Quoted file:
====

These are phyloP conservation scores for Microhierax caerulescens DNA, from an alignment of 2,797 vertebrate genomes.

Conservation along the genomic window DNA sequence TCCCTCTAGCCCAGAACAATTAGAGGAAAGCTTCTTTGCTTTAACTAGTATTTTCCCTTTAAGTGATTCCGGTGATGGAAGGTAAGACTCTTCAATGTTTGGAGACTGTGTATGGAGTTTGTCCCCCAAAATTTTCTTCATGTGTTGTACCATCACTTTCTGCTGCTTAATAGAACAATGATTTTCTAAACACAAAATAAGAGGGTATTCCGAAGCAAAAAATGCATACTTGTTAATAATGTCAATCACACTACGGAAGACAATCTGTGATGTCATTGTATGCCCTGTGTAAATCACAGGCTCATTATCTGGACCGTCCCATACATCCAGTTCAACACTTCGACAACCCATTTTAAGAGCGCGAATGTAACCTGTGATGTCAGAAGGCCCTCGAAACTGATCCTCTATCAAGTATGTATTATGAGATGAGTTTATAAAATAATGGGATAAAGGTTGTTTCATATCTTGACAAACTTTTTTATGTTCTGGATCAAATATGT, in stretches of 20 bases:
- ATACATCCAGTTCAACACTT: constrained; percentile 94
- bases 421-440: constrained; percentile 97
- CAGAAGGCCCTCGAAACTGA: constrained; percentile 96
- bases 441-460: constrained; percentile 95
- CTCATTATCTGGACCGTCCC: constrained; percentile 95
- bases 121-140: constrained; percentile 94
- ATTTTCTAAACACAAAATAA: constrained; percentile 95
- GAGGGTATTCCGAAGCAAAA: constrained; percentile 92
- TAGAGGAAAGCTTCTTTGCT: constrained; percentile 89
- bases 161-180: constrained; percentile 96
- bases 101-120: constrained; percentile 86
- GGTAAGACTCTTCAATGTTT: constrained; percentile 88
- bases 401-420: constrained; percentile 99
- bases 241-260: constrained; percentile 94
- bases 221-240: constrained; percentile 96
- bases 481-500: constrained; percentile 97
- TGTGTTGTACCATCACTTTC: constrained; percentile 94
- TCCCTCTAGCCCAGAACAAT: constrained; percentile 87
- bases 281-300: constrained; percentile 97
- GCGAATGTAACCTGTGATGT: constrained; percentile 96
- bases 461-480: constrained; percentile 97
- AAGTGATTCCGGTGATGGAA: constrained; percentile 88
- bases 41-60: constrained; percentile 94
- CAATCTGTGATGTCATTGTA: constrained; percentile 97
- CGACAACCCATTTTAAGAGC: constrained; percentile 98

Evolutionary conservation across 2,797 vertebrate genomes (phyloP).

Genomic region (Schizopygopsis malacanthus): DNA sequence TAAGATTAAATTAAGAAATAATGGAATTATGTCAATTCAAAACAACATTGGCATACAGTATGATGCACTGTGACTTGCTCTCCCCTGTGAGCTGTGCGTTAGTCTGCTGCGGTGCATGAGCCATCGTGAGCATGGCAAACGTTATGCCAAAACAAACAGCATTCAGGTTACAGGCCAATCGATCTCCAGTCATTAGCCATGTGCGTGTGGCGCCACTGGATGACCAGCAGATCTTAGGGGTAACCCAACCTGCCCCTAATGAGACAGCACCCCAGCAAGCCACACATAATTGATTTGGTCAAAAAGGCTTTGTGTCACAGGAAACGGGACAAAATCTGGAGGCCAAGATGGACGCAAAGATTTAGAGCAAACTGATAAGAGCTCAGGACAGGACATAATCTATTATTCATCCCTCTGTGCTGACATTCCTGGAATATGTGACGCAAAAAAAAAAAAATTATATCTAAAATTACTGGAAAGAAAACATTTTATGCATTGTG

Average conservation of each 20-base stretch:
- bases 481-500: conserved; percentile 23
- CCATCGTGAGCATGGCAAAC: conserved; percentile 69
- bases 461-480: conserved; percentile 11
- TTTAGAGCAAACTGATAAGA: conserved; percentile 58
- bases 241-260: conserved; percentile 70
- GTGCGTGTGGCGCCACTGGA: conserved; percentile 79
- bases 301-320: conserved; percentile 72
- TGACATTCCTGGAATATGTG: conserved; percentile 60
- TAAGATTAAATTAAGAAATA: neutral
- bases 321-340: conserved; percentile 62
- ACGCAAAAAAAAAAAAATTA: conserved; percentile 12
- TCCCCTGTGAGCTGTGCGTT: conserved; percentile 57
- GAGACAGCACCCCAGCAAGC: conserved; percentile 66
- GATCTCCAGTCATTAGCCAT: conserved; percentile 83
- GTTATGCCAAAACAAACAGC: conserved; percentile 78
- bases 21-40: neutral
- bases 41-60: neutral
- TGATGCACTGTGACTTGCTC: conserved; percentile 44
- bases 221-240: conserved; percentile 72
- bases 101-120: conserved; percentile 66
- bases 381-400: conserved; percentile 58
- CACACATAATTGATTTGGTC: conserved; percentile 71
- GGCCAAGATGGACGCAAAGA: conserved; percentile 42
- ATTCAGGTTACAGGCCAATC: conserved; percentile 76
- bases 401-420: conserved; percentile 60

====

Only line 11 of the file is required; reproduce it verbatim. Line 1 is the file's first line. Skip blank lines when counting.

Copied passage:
- TAGAGGAAAGCTTCTTTGCT: constrained; percentile 89